The chaparral is a term used to describe the biome characterized by drought-resistant plants which possess hard evergreen leaves and short internodes. The chaparral biosphere is found in areas with Mediterranean climatic conditions mainly in California State and the Baja California Peninsula in Mexico.
Description of Chaparral
The chaparral gets its name from the Spanish word “Chaparro” meaning “scrub oak” which is endemic in regions of chaparral. While the North American chaparral is most famous, the chaparral biome can be found all over the world. The type of vegetation found in the chaparral is scrubs and short bushes. The regions of chaparral experience harsh summers where temperatures can reach about 40 degrees Celsius. The extended durations of these hot summers make the areas prone to numerous fires which are among some of the defining characteristics of the chaparral. The terrain in regions where the chaparral is found range from mountain slopes, rocky hills to flat plains.
Location of Chaparral
The chaparral is located in areas which experience Mediterranean climate and are spread all over the world. The California Academy of Science claims that the flora found in the chaparral represents about 20 percent of all plant diversity in the world. In North America, the chaparral is found in the coastal regions of Southern California, Central Valley of California, The Transverse Ranges, The California Coast Ranges, as well as the Guadalupe Island of Mexico. The chaparral is also found along the Mediterranean Basin where it is known as the “maquis” and can also be found in Africa along the South African Cape Region where it is known as the “fynbos.” In South America, the chaparral is located in the central region of Chile where it is referred to as the “matorral.” In Australia, the chaparral is found in the western region of the continent where it is known as the “mallee.”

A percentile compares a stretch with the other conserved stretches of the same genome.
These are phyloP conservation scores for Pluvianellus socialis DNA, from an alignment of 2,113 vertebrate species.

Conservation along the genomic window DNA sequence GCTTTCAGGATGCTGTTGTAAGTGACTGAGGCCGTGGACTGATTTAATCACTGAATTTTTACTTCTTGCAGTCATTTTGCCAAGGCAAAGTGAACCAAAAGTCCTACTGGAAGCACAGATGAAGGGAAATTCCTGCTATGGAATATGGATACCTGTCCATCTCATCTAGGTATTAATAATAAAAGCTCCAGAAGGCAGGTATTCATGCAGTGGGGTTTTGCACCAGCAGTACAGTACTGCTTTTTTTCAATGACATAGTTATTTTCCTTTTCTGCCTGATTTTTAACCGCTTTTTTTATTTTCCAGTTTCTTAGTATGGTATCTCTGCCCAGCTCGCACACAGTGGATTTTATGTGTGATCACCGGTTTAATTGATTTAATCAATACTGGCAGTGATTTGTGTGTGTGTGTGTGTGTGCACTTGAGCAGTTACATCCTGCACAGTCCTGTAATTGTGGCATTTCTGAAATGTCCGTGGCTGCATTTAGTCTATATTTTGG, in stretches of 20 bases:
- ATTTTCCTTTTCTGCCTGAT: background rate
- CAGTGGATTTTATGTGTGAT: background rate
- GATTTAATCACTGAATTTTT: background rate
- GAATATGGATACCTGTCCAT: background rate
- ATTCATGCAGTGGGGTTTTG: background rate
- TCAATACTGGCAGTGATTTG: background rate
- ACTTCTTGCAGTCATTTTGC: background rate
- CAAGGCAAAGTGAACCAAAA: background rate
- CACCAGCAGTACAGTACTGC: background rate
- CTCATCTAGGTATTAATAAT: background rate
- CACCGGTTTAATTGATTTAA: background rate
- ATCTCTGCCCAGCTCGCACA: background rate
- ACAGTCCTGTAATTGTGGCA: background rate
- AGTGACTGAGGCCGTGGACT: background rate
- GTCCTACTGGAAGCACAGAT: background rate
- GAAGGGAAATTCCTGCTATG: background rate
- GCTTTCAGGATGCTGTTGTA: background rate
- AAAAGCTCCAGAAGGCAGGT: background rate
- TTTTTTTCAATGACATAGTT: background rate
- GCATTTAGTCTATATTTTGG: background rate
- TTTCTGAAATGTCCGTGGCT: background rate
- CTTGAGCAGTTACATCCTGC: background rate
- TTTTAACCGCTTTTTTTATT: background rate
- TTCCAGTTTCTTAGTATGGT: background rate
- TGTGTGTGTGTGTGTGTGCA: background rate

Types of the California Chaparral
The California chaparral is one of the most extensive of all chaparral regions in the world and can be divided into several subdivisions including the cismontane chaparral and the transmontane chaparral. Another classification divides the California chaparral into three regions - the California coastal sage and chaparral, the California montane chaparral and woodlands, and the California interior chaparral and woodlands.
The cismontane chaparral refers to the type of chaparral found in Mediterranean forests, scrub and woodland ecosystems and can be found along the western slopes of Sierra Nevada in San Joaquin Valley, the Peninsular Ranges on the western slopes and can also be found in the Central Coast along the southwest slopes of the Transverse Ranges. The cismontane chaparral is home to a diverse range of plant and animals species including the Bushtit, the Wrentit, the Greater Roadrunner, Anna’s hummingbird among others. The flora is comprised of many species of plants including sage, mahogany, and oak.
Transmontane means “on the other side of the mountain.” The transmontane chaparral is also known as the desert chaparral, which is an ecosystem found on the drier slopes of mountains known as the rain shadow. This ecosystem features minimal plant cover with about 50 percent of the ground being uncovered. The transmontane chaparral is found on the eastern slopes of the mountain ranges of Western California including the transverse ranges, and the Sierra Nevada and the Peninsular ranges and are commonly found at low altitudes between 2,500 feet and 4,500 feet above sea level.